First of all, forget resolutions. 97% of diets fail. Those that don’t are largely medically assisted. Resolutions don’t work because they fight our nature and willpower is a limited resource. Once you’ve depleted yours, it’s gone. So those new year resolutions actually act as parasites for other important aspects of your life and make you feel like a failure when, in fact, you are just fine and lovable!
So. Resolving to make Art might jinx it for me, and mess up other areas of my year. That’s my first reason for not making this resolution for 2019.
The second is more dire 😉 I’m not really sure I want to anymore.
For a long time in my life, I wandered in museums, half elated, half depressed at not having chosen a more creative career path. It should have been obvious to my early teachers that my numbnuts school grades and my notebooks devoid of notes but covered with drawings hinted at a greater predisposition for art than academic accomplishment. Maybe I should have revolted, raged against the machine, as real artists did at the time. But I didn’t and let the system pound a computer science PhD into me instead.
Every visit to a gallery or art museum since has been an ambivalent return to the mothership, a reassuring trip to a warm and fuzzy place but also exposure to an invisible beast nibbling at that invisible, but painful, organ of regret located just below the heart.
Now? I’m not so sure. For the past few years, the Art World has started to feel like that abstract and impenetrable fortress aimed not at helping artists beam ideas or feelings to a receptive public, not at uniting through personal ways of expression, but at defining and maintaining an elite, excluding the vast majority of human beings along the way.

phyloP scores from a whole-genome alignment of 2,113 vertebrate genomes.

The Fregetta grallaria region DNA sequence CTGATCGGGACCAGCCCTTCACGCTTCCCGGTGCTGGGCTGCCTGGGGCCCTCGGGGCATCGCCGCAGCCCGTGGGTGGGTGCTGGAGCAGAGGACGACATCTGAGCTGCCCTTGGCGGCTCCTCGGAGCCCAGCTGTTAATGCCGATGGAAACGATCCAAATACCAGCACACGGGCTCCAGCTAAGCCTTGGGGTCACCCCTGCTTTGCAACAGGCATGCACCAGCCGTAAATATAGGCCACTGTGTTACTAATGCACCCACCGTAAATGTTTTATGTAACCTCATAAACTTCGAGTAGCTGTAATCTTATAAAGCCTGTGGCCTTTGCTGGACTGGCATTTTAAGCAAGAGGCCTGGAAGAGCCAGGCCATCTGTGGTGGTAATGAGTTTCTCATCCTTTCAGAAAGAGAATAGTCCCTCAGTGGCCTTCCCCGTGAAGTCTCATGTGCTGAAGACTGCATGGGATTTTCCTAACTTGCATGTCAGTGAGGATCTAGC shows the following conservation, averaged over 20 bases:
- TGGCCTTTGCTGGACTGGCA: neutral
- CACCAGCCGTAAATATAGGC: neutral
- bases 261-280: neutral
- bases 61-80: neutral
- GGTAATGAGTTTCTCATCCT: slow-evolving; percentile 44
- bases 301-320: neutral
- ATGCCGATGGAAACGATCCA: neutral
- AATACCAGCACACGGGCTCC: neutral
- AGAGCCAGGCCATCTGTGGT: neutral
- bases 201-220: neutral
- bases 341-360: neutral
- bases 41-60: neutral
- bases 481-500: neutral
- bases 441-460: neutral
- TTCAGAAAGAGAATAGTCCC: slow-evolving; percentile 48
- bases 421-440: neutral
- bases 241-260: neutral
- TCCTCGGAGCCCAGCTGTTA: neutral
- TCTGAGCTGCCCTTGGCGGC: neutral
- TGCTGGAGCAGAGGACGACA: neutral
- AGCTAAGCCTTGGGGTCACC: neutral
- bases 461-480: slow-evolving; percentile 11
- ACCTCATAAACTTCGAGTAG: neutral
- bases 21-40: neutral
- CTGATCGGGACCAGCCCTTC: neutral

This was made particularly evident during a recent visit to the Tate Britain, which is hosting the 2018 Turner Prize exhibition. Now, the Turner Prize does severely restrict the pool of admissible artists to those born in Britain, but even so, the 4 nominees came as a shock : 4 video artists, 2 (and a bit) of which felt more like reportage than Art.
Are we supposed to understand that, out of all the artists of the British Isles, not one painter, not one sculptor, not one photographer, not one potter, not one knitter, not one gardener, not one maker of a tangible object is worthy of interest? And that beauty, laughter, uplift are all bad things that disqualify you for consideration in an Art prize? That a work of Art is pointless if people can understand it? That a human that’s not from a minority of social or political interest can’t be recognized as a great artist? Fuck that, if you’ll pardon my French. I’m outta here.
Instead of dreaming about doing Art, I guess I’ll be doing art. Joining the happy proles and the wonderful plebes silly enough to admire the decorative and enjoy the pretty. Holding hands with the hoi polloi that can still smile while looking at a funny photograph, cry in front of a great movie and drool when holding a beautiful vase.